I'm working on converting a game originally developed to run on Windows for the web. I have a bunch of artwork for the game received from the artist in .tga image files which open fine in Photoshop. However I don't have the complete set of artwork and it cannot be found.
I also have a distribution of the Windows game which consists of .dlls, .lua files and a lot of .tga files. The .tga (Targa) files in the game distribution are named the same as the .tga files in the artwork I have received so I think it's safe to assume they are the same images. Even the images that I'm missing from the supplied artwork are present in the game distribution. Bingo! Well actually no…
The .tga files from the game won't open in Photoshop or Preview (mac) or Pixelmator (mac). So I think something has been done to the game .tga files to protect them and I want to reverse engineer them back to normal .tga files.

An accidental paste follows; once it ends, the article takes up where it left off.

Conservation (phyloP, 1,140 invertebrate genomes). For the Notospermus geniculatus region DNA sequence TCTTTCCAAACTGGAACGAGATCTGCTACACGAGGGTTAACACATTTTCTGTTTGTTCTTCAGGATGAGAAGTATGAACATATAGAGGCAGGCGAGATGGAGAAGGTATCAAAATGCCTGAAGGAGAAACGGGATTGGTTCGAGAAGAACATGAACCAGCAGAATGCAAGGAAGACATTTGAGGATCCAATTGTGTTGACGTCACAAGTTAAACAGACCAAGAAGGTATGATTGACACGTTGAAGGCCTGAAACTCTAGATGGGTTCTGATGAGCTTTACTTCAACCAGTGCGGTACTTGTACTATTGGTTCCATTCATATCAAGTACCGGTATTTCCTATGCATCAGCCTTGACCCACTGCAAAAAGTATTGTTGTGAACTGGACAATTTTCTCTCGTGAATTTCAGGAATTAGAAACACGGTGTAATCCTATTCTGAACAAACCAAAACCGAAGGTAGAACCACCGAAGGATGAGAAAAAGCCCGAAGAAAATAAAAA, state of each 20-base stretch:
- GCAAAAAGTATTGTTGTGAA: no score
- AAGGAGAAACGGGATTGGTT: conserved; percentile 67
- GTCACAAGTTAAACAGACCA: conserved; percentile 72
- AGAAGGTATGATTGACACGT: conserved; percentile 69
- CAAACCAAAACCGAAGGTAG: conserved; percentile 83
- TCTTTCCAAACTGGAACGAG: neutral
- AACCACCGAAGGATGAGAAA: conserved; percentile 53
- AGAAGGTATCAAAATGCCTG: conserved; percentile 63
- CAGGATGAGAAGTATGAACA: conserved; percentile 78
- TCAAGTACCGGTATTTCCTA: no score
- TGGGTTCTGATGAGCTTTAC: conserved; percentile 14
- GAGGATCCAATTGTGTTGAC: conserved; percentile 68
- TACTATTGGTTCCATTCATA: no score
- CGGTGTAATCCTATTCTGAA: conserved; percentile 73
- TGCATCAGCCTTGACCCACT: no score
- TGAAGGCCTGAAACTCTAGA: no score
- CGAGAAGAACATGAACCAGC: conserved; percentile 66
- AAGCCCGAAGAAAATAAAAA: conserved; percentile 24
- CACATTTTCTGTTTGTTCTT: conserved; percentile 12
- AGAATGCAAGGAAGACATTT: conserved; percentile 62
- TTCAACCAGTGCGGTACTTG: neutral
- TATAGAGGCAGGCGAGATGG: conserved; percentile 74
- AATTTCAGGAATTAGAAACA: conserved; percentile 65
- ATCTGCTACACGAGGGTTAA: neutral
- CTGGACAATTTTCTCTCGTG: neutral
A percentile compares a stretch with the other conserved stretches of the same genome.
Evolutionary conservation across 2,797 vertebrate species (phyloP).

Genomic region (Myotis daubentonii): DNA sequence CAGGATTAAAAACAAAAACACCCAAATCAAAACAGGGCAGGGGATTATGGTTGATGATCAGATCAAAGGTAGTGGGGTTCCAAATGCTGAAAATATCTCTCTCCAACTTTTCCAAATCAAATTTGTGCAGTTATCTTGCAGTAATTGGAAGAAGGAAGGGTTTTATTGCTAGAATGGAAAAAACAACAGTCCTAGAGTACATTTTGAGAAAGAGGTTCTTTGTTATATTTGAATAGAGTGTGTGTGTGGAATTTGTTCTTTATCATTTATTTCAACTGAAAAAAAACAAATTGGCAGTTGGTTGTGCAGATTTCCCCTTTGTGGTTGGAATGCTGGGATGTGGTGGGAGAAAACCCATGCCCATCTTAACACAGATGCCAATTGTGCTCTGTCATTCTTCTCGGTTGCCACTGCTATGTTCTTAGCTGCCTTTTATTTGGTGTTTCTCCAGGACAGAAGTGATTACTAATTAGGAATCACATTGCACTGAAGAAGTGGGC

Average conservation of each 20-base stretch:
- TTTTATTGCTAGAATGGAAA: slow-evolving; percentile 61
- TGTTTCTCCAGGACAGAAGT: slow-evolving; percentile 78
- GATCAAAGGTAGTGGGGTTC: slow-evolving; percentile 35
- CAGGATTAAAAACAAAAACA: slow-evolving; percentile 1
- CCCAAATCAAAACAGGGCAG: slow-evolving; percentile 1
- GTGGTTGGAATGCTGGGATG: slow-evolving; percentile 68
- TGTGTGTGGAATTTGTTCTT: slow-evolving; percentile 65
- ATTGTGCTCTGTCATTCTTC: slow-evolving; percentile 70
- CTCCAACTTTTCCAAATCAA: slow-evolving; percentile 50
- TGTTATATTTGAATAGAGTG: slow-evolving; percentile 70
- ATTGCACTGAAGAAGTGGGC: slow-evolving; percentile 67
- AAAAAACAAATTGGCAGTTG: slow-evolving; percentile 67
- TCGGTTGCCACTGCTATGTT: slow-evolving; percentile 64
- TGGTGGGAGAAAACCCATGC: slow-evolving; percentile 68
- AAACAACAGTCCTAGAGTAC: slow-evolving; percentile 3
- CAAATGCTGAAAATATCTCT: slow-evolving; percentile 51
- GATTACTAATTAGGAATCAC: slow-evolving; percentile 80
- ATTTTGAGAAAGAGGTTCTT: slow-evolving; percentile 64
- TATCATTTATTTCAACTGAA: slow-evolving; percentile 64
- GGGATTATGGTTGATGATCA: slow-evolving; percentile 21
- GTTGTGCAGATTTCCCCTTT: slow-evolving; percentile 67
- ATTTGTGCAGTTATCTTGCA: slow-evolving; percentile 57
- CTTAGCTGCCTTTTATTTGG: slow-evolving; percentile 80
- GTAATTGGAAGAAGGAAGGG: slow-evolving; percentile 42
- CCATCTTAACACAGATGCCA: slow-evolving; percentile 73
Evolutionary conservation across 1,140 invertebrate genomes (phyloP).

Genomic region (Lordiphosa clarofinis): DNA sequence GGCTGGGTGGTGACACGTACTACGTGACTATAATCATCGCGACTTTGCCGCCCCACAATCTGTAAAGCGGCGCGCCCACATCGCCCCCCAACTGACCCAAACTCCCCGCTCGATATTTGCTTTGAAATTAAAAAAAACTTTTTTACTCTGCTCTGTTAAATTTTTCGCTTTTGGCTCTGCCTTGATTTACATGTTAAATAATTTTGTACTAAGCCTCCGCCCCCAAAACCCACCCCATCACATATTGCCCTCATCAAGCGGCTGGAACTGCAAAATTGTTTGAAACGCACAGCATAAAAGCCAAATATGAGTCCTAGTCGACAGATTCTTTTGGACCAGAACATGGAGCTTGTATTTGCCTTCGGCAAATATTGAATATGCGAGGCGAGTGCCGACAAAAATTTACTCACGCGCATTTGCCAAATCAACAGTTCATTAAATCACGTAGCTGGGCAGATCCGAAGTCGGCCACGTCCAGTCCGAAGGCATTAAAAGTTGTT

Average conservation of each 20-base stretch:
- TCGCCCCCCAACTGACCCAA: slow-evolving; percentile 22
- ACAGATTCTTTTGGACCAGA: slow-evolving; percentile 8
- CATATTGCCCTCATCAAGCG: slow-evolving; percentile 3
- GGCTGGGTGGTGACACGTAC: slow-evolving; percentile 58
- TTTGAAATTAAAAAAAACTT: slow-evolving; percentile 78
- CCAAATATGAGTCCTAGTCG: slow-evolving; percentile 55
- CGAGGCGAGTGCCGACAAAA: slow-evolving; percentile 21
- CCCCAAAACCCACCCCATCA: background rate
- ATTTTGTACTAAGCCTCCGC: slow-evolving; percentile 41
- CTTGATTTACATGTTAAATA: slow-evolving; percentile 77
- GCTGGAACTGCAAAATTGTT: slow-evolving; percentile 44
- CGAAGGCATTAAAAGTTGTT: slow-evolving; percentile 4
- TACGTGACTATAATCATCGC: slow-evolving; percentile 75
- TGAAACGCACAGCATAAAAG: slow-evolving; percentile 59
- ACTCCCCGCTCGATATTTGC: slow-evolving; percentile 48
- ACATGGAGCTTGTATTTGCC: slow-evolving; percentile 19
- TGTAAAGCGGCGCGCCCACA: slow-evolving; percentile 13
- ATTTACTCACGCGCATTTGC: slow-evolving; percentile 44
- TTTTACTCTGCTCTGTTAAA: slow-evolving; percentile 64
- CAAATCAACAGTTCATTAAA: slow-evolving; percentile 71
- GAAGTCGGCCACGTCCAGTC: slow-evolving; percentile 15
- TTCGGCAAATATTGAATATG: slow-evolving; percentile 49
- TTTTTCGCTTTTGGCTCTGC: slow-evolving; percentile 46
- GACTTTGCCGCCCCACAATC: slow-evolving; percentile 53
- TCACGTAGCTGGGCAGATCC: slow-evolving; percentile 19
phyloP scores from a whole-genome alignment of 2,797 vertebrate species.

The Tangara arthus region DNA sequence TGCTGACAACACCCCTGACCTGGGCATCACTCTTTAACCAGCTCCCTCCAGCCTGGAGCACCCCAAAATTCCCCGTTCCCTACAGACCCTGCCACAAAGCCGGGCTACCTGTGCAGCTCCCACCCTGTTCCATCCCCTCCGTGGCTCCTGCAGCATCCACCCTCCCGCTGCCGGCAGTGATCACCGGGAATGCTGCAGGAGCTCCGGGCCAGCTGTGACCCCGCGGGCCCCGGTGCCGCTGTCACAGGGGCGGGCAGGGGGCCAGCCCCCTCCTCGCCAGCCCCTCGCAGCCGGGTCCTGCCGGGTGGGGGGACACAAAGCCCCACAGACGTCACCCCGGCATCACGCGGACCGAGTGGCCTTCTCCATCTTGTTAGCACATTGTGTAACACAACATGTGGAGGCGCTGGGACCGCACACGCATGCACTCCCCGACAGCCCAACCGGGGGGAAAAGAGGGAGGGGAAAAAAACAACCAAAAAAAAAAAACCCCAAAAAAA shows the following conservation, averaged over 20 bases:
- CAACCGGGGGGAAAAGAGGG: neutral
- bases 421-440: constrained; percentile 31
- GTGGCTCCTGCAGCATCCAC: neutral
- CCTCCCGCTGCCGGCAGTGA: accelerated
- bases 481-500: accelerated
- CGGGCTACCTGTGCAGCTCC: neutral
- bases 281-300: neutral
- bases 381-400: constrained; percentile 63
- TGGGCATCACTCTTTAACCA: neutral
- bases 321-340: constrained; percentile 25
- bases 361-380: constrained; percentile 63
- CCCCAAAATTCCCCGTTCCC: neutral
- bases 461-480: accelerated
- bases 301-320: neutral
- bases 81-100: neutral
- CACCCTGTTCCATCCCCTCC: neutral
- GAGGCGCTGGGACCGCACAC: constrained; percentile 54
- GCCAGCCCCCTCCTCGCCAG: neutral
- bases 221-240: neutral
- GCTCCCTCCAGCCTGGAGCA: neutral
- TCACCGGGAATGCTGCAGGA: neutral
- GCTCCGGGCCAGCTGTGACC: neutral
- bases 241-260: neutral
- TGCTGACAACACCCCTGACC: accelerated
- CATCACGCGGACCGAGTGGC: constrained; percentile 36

First I need to discover what the new files are and how they've been modified. Here's what I've tried so far:
- rockExplosion.tga (from artwork).
rockExplosion.tga: Targa image data - RGB 100 x 43
- rockExplosion.tga (from game).
Inspecting using hex viewer and diff
The two files are exactly the same byte length. The last ~15% of bytes are identical in each file and the first ~85% are completely different.
Binwalk didn't tell me anything for either file.
- What other techniques exist for reverse engineering unknown file formats?
- Is there a standard way of protecting images in .NET applications that could have been used?
- What other tools could I use to probe further?